Subaru of America has long been a leader in the dog-vehicle arena. The automaker even has a series of commercials starring an adorable Golden Retriever family, The Barkleys. At last year’s Los Angeles auto show, the automaker topped itself by having the dogs “drive” the new Subaru Ascent out on to the stage for the most adorable vehicle reveal ever.

With road trip season right around the corner, Subaru is currently offering preventative tips to ensure pet safety in SUVs on behalf of the Center for Pet Safety.

In a typical SUV crash, a pet who is not properly secured will become projectile, resulting in death or serious injury – Subaru of America and the Center for Pet Safety (CPS) have teamed up to identify the safest spots in a SUVs for your furry friends.

With trucks and SUVs accounting 63% of new-vehicle sales this year, it’s no surprise that budding families are looking for 3-row vehicles to ensure the whole family –including pets – can come along for adventure this summer. However, for the more than half of American pet owners that travel with their pets, it is crucial to understand proper safety measures for furry friends, based on the unique design of these SUVs.

This partnership builds upon shocking findings of Subaru and CPS’s 2015 Crate and Carrier Crashworthiness Studies that revealed many of our pets are at risk when traveling, and their Pet Travel Seat Pilot Study, revealing that commonly available pet travel seats do not provide adequate protection in the event of a crash and are putting our beloved pets in danger.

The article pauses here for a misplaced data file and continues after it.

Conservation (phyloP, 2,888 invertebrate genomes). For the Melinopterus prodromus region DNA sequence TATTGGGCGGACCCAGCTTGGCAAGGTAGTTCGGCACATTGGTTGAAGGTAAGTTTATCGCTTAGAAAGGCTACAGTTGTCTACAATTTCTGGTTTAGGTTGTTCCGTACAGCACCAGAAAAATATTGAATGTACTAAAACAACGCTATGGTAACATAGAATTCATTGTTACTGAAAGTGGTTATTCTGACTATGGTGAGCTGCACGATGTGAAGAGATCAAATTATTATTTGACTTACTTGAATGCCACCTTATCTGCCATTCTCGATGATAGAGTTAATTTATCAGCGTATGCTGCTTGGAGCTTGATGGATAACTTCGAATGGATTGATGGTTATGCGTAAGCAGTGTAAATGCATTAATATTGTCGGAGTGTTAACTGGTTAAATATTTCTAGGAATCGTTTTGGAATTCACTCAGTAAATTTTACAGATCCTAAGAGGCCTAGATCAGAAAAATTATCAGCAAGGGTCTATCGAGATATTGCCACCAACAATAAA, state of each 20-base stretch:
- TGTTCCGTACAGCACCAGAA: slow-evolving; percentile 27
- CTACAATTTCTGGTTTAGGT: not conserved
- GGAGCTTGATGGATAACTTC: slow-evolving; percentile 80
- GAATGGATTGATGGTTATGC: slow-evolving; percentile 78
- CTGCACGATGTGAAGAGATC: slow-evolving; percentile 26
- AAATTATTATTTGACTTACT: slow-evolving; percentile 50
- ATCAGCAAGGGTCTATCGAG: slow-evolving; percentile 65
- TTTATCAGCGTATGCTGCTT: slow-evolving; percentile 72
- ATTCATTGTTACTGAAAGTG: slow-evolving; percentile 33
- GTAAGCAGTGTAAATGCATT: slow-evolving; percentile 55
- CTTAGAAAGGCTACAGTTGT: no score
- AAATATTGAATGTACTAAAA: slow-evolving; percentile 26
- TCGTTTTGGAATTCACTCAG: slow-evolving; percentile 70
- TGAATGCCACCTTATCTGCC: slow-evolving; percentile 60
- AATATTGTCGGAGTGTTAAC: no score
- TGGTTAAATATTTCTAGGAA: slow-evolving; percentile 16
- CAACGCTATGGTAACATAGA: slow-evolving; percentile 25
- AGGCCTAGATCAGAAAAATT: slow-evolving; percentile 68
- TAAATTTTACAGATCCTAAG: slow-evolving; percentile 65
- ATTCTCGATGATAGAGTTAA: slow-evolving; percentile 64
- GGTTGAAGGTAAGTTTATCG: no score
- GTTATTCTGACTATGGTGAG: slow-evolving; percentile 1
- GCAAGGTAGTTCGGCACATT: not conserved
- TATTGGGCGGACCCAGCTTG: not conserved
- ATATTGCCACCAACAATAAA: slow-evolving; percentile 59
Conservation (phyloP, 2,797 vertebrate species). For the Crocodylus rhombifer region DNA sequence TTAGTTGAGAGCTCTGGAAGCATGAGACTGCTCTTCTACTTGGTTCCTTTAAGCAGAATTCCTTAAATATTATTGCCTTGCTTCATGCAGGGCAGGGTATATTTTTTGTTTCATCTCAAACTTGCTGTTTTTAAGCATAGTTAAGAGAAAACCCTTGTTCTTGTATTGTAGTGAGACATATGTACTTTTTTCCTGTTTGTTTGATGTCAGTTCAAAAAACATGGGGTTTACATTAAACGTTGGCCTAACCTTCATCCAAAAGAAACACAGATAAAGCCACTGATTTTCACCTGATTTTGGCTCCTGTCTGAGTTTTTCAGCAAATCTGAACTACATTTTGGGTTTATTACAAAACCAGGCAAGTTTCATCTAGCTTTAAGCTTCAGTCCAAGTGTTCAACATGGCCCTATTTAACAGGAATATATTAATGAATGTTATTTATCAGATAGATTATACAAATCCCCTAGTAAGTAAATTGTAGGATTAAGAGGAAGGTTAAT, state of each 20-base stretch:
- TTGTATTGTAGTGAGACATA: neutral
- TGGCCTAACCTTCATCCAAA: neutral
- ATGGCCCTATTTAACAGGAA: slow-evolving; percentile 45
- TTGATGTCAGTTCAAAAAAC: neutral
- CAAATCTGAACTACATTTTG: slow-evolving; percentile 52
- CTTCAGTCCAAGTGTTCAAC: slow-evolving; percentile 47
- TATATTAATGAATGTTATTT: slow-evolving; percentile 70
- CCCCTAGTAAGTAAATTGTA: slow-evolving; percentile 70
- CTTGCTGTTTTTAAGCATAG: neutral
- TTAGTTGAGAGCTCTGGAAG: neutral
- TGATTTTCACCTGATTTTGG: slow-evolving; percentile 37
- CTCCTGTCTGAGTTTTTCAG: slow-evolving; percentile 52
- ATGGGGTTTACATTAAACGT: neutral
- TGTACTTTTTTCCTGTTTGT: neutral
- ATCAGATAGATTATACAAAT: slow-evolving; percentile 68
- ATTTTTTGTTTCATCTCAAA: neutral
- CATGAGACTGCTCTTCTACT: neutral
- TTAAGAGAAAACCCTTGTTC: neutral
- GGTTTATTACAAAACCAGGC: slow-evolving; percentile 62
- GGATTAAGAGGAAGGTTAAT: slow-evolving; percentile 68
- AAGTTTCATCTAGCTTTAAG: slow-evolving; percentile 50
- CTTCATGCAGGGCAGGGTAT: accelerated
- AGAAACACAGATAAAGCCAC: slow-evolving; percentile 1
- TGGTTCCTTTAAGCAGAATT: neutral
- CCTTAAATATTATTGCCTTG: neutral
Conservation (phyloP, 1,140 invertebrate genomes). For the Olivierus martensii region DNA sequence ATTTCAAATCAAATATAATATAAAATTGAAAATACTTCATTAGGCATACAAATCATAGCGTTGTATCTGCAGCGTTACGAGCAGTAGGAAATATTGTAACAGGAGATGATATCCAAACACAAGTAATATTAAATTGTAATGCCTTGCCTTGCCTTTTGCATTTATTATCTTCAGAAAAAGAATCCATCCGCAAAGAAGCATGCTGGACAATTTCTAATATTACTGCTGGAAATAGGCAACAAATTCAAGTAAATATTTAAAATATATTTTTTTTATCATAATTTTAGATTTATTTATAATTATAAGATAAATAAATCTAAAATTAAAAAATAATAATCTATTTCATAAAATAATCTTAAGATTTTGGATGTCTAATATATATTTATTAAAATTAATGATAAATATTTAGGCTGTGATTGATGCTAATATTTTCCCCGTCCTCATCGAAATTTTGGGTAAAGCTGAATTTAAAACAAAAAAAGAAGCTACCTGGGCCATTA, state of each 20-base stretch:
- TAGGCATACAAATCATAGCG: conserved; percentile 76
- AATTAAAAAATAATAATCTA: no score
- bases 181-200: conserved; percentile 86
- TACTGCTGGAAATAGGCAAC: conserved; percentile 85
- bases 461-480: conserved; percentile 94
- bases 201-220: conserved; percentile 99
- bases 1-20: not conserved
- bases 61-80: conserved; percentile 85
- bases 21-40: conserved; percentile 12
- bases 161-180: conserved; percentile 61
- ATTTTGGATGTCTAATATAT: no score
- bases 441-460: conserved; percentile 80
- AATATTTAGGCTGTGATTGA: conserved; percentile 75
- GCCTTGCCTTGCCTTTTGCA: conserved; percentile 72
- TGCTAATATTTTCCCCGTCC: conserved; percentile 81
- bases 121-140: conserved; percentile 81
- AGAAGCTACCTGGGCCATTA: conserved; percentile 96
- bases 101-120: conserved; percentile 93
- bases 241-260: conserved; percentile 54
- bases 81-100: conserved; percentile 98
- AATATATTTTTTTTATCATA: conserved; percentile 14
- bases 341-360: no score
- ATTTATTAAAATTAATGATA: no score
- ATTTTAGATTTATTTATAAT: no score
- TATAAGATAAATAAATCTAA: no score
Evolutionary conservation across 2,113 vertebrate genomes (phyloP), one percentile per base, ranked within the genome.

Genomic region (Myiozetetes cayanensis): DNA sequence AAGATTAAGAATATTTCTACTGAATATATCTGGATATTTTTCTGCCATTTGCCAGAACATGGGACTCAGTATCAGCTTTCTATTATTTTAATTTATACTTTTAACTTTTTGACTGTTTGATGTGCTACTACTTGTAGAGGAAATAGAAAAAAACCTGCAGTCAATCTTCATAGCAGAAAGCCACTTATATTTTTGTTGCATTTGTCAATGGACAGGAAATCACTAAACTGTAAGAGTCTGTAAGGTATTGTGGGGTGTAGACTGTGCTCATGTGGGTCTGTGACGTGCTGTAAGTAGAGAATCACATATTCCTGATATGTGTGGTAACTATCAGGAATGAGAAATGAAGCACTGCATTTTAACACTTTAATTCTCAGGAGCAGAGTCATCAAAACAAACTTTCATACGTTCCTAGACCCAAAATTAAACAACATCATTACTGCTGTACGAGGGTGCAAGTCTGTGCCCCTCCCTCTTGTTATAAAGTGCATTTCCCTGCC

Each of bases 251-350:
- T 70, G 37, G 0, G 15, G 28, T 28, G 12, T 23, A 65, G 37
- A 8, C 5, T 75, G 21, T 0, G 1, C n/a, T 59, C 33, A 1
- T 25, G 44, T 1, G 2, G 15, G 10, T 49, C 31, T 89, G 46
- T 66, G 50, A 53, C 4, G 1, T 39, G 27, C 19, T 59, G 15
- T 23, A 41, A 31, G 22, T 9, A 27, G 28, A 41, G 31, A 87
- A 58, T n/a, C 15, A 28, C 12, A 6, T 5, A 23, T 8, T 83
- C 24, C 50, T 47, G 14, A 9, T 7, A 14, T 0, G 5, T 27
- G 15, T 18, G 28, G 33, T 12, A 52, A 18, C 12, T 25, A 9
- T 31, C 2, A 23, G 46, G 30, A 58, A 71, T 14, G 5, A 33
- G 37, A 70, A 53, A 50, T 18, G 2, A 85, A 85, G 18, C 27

“Given that a majority of Subaru drivers are also pet parents, education around pet travel safety is crucial,” said Thomas J. Doll, president and chief executive officer of Subaru of America, Inc. “As part of our continued support for pet safety, we are proud to once again team up with longstanding partner, Center for Pet Safety, and shine a light on proper practices for traveling with pets in three-row SUVs like the all-new Ascent.” 

As larger, three-row SUVs have become more prominent in the market, Subaru and CPS analyzed the design and spacing in these larger vehicles and have identified the safest, and most dangerous, places for pets to travel based on the unique design of three-row SUVs.